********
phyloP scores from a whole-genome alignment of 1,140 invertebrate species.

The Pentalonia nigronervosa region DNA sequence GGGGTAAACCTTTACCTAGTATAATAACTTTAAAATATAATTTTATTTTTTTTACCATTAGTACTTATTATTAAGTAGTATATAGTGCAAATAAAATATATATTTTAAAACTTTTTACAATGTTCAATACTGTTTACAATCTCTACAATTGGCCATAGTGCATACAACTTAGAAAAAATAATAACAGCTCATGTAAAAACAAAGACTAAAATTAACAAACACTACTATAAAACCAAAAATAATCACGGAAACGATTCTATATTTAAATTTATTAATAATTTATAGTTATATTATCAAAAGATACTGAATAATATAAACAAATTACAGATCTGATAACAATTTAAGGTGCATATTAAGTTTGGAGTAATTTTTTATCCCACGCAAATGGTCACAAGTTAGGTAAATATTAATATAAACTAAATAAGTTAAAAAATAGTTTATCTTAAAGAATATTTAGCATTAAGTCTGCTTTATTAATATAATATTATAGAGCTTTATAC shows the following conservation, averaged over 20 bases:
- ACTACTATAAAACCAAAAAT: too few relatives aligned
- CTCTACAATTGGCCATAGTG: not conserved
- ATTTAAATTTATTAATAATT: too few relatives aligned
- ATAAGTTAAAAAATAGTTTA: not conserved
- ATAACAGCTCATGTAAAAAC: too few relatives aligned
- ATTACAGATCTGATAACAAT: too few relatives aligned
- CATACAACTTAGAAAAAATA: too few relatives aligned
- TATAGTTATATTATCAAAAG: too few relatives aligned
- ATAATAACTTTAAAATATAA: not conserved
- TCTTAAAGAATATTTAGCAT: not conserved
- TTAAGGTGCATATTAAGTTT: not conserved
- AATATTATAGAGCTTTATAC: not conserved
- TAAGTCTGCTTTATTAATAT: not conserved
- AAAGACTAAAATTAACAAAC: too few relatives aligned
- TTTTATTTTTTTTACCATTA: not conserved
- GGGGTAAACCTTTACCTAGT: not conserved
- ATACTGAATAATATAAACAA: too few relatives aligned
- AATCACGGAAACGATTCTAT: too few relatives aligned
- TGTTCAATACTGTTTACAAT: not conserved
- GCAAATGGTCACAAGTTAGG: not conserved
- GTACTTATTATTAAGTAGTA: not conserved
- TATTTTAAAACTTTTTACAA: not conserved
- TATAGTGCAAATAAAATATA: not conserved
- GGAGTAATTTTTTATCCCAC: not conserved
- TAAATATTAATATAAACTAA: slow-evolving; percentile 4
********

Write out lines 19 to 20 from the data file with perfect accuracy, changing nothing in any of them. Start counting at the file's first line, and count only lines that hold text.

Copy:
- ATACTGAATAATATAAACAA: too few relatives aligned
- AATCACGGAAACGATTCTAT: too few relatives aligned